I visited RHS Wisley for the first time in July this year (2012), and four months later as I write this review, I am still trying to understand why I went away feeling disappointed rather than inspired.
I think it was that I went with expectations which were too high and unrealistic. I joined the RHS about 3 years ago on a trip to Rosemoor, and have been very impressed by both the design and the immaculate execution of that garden. I've been to the RHS shows at Malvern and Tatton several times, and always be overwhelmed by the big flower tents, and excited by the displays and show gardens. I've read the RHS magazine and been impressed by that too. So just as a pilgrim to Rome hopes and expects to be inspired, I as an RHS member, going to the home of the RHS, was expecting to be inspired. But I wasn't.
In my view the garden has a slightly institutional air about it. It's more of a shining example of what a municipal parks department might hope to achieve, rather than being one of the great gardens of the country. Despite that, it contains a lot of fine things, it's well worth a visit, and on this occassion, my wife and I spent a very intersting afternoon exploring. Here are a few notes on what we saw and did.
The first thing we discovered is that Wisley is popular, so when we arrived in late morning the extensive carpark was full. We just managed to squeeze in on the end of a row, but had to trek quite a way to the entrance.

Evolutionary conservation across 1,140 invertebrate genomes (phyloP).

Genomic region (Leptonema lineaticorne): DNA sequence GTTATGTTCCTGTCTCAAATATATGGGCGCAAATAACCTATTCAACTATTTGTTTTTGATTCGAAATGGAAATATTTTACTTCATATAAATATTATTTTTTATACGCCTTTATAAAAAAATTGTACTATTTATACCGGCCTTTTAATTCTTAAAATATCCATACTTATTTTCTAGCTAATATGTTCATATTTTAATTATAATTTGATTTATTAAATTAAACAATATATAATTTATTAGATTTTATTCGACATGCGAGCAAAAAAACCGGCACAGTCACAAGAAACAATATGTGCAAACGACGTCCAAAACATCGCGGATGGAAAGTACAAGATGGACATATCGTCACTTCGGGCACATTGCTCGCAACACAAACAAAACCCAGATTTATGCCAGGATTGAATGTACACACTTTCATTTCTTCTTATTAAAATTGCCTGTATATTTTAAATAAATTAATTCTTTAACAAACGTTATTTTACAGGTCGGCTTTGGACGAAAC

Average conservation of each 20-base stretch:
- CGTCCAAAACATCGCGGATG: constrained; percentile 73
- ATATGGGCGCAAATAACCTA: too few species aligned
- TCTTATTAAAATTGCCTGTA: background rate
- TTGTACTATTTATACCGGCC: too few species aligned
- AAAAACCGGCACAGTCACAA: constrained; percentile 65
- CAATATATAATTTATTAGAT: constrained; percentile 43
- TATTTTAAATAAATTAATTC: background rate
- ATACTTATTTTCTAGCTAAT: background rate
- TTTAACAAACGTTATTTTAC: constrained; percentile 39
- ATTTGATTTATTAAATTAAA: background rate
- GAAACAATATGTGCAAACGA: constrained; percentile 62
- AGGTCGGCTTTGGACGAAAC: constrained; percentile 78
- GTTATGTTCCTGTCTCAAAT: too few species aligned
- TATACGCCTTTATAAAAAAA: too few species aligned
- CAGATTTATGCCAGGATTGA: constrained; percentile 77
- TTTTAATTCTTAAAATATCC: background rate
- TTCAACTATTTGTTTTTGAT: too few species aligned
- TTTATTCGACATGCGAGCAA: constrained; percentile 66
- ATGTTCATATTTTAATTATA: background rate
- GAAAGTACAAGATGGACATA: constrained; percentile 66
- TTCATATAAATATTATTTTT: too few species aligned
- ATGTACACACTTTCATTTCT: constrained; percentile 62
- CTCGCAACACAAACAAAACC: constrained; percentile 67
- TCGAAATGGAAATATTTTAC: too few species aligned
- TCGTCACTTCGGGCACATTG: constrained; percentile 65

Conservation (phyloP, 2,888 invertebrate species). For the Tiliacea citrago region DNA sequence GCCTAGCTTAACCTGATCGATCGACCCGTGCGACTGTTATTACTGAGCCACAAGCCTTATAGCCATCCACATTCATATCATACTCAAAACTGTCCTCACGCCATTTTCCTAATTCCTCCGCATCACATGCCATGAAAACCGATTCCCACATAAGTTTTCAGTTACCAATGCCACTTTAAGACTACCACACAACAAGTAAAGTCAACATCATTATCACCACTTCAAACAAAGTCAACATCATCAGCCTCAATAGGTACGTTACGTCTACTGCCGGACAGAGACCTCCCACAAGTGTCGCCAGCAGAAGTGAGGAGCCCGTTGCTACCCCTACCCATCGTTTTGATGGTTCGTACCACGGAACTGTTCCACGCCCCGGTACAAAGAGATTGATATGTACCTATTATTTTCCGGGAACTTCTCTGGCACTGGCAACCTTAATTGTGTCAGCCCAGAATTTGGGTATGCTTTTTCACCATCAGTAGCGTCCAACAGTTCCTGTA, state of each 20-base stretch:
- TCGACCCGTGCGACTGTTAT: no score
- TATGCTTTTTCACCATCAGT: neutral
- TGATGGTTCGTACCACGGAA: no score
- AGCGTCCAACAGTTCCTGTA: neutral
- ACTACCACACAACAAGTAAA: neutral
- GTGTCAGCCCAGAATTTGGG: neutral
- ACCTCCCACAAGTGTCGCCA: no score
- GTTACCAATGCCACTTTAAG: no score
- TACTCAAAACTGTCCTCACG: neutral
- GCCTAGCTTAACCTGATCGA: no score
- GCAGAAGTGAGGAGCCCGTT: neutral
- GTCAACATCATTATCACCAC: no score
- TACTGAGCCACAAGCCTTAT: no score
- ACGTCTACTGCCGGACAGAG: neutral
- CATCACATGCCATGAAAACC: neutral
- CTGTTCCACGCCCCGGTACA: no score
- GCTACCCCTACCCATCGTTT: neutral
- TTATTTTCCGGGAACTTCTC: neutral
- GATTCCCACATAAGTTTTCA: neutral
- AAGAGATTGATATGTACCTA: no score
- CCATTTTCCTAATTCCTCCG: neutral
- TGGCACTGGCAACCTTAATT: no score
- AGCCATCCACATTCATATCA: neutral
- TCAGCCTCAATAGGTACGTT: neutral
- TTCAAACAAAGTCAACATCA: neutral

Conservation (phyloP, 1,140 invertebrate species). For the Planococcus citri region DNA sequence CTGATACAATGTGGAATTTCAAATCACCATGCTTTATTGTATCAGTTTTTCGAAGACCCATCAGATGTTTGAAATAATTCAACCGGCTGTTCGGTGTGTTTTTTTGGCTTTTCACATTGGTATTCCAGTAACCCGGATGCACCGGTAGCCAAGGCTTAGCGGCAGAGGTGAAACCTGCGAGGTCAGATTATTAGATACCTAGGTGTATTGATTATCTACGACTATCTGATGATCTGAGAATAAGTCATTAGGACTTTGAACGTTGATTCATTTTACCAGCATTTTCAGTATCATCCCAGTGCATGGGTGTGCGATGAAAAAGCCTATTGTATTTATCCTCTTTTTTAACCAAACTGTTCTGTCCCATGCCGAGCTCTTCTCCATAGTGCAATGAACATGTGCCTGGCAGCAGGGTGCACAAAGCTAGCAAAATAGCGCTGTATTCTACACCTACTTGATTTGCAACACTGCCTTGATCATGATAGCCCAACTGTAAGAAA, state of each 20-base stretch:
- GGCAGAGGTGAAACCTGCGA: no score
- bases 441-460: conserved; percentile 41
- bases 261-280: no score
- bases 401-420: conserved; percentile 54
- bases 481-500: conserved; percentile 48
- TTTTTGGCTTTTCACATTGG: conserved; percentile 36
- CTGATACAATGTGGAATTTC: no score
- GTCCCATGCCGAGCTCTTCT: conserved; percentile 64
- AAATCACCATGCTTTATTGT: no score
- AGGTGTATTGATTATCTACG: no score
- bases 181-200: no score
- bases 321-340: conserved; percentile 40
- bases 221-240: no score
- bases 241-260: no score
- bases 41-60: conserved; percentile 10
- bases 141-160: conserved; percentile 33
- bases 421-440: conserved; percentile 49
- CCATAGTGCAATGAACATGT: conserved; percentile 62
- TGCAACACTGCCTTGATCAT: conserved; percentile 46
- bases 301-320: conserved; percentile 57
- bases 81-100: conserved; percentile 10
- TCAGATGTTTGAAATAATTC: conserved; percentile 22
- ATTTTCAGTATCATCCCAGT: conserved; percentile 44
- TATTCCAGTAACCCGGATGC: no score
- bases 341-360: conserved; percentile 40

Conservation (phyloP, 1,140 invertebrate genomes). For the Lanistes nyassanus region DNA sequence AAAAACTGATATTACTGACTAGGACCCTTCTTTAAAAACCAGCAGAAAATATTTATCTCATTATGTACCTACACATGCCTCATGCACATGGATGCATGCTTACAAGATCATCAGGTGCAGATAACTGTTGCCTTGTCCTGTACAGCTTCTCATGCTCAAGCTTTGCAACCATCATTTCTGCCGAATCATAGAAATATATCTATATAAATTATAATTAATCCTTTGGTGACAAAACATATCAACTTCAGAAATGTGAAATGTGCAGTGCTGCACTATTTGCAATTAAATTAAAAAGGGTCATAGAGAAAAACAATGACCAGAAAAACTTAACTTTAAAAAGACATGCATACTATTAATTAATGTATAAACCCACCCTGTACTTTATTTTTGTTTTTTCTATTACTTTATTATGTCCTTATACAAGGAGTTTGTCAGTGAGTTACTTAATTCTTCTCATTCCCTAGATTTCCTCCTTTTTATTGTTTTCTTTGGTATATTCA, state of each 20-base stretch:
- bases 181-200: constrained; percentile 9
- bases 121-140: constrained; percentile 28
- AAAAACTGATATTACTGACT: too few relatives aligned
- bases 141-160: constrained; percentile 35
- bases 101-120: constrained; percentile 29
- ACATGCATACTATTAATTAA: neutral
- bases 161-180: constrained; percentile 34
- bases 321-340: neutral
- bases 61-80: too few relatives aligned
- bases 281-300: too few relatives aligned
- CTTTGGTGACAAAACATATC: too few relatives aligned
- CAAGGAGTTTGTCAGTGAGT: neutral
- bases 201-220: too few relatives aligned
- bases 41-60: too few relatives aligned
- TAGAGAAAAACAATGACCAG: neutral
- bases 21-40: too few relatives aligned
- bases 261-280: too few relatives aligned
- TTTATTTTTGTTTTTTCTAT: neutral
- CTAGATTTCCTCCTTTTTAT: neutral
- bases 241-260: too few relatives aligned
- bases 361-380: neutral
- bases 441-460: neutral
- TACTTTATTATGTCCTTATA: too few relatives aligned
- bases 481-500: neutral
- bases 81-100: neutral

Being an RHS member, we got in free. It's well worth being a member if you have the slightest interest in gardens and I recommend it highly. I cannot remember how much it would have cost if I had to pay, so I cannot comment on the value for money question.
The house and formal pool, which is the first area you arrive at, are very attractive. It's nice to see every plant clearly labelled (something you notice from the moment you arrive), but it amuses me as I remember the ten or more reasons that Christopher Lloyd gives at his Great Dixter garden for not labelling plants. I think not being the RHS was one of them!
The glass house containing the cacti and succulents is well worth visiting although there is a longish walk to get there. The collection of flowering orchids was nice, although we have seen much more impressive ones in commercial orchid nurserys.
Getting refreshments at the cafe were just like getting refreshments at any other attraction during the summer - slightly more expensive than seems reasonable, slow service from slightly confused and slightly disorganised young staff, difficulty in finding a table, and crowds of noisy people, young and old.
It was nice to see the quite tame heron which put in an appearance at the lake. And it was amazing to see the childern feeding the carp. They were throwing in bits of bread, and there must have been over a hundred fish, some of four or five pounds in weight, almost climbing out of the water to get it. At one point, the fish had two thirds of their backs out of the water in their eagarness to get food.
So a pleasant, interesting but not inspiring afternoon out.
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